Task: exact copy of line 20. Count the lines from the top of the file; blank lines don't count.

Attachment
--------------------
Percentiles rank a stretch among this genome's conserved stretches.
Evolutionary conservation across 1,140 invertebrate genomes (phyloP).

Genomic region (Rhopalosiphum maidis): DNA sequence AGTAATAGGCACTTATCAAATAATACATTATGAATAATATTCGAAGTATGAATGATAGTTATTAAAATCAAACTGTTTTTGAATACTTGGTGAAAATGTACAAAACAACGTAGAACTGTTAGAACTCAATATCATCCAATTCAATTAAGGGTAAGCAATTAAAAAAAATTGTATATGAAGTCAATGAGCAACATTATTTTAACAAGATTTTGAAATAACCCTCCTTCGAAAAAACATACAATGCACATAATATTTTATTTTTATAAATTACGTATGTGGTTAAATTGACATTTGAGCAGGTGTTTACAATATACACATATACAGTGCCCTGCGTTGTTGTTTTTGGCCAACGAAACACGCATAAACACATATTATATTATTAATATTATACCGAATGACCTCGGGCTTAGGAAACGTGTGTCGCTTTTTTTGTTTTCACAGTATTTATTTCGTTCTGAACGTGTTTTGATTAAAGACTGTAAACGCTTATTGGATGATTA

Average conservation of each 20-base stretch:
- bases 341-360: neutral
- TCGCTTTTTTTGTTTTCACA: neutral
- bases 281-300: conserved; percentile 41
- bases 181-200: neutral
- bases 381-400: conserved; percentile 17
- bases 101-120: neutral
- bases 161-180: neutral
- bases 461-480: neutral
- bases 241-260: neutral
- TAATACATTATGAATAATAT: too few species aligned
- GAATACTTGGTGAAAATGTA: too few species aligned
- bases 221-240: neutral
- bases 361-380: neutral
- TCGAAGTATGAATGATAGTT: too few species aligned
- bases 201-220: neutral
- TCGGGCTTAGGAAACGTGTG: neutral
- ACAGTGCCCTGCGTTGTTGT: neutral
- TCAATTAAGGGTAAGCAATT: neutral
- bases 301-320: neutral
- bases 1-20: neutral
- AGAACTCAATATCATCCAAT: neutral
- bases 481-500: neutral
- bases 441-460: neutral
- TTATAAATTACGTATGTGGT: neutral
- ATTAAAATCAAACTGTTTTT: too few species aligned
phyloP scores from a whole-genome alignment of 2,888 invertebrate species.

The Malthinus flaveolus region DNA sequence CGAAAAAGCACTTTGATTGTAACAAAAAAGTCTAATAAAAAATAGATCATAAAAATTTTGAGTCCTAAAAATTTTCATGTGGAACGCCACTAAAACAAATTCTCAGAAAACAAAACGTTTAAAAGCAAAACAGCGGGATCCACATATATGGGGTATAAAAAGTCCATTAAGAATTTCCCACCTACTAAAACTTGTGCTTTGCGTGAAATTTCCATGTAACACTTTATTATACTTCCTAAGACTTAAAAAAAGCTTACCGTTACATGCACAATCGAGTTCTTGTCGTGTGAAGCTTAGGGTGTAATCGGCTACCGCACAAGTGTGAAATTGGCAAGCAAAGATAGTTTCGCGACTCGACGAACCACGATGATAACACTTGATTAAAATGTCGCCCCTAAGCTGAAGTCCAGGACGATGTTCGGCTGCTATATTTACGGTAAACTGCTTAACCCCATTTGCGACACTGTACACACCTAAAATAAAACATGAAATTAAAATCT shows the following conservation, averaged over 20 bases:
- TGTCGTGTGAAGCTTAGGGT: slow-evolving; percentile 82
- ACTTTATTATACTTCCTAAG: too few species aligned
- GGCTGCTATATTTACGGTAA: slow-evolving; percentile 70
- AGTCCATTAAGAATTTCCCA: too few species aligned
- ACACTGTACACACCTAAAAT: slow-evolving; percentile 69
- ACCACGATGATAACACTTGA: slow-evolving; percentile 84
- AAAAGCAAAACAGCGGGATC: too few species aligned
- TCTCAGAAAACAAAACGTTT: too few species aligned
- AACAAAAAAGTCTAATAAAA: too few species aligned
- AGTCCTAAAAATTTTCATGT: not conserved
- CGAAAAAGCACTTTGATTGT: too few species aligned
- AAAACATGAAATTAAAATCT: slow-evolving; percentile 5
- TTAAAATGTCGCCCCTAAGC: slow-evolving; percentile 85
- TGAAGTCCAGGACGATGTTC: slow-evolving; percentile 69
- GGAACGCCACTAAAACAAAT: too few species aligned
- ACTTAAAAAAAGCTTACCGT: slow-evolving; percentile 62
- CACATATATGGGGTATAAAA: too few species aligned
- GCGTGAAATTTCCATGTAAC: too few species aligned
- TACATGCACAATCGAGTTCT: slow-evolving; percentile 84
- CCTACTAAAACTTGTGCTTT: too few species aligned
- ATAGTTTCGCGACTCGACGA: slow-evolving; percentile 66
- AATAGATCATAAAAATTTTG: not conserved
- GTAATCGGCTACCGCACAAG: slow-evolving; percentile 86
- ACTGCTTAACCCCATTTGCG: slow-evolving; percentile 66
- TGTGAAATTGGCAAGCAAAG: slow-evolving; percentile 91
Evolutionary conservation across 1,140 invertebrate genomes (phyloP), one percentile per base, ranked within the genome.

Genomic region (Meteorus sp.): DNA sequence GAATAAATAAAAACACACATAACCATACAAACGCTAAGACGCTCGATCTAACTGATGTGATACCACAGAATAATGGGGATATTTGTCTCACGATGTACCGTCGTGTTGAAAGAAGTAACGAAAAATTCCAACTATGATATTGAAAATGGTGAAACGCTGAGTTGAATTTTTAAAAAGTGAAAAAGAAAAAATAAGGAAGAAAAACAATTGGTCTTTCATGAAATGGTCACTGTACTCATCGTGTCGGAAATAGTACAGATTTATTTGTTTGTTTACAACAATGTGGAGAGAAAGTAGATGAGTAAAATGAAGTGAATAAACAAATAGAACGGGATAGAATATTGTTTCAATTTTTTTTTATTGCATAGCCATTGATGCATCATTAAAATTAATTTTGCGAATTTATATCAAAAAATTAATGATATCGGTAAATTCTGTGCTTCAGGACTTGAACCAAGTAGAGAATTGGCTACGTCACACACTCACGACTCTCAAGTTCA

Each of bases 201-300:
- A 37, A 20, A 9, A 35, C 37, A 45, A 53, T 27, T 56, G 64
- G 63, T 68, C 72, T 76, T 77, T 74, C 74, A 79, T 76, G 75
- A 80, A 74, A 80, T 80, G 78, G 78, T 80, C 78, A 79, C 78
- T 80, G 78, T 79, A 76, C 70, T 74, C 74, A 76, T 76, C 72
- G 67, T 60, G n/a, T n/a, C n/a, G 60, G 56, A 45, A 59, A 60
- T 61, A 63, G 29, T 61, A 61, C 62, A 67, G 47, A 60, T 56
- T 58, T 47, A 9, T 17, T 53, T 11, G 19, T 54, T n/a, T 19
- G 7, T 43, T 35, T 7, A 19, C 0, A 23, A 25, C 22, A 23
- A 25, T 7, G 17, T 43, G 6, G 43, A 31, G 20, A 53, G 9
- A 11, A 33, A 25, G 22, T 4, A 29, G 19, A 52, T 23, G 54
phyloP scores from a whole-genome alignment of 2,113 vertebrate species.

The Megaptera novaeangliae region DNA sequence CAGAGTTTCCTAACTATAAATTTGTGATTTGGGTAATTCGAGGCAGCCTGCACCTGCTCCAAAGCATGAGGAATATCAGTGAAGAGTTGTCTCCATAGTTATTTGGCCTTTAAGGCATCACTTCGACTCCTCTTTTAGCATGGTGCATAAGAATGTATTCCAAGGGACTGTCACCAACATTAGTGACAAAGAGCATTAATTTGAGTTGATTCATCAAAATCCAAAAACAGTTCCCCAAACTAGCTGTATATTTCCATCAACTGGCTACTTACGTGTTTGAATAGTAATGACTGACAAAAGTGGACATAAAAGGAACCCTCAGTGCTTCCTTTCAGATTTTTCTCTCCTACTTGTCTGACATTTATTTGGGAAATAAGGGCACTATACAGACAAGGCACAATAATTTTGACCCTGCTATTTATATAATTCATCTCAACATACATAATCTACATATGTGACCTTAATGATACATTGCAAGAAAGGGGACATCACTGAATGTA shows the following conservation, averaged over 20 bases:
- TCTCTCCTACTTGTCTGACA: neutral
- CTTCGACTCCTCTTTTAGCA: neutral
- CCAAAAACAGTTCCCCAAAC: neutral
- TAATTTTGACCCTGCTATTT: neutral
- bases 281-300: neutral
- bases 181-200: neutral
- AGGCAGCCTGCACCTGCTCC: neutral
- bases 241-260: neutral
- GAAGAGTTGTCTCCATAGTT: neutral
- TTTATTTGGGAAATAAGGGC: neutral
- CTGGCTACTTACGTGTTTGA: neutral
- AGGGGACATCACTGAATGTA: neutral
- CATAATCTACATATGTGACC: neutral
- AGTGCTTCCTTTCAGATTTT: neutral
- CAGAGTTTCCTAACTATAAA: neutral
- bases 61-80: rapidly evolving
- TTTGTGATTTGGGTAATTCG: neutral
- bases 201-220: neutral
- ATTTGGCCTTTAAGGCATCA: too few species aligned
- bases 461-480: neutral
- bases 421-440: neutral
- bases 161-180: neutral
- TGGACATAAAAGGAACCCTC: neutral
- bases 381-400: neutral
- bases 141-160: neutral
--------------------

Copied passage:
- TCGGGCTTAGGAAACGTGTG: neutral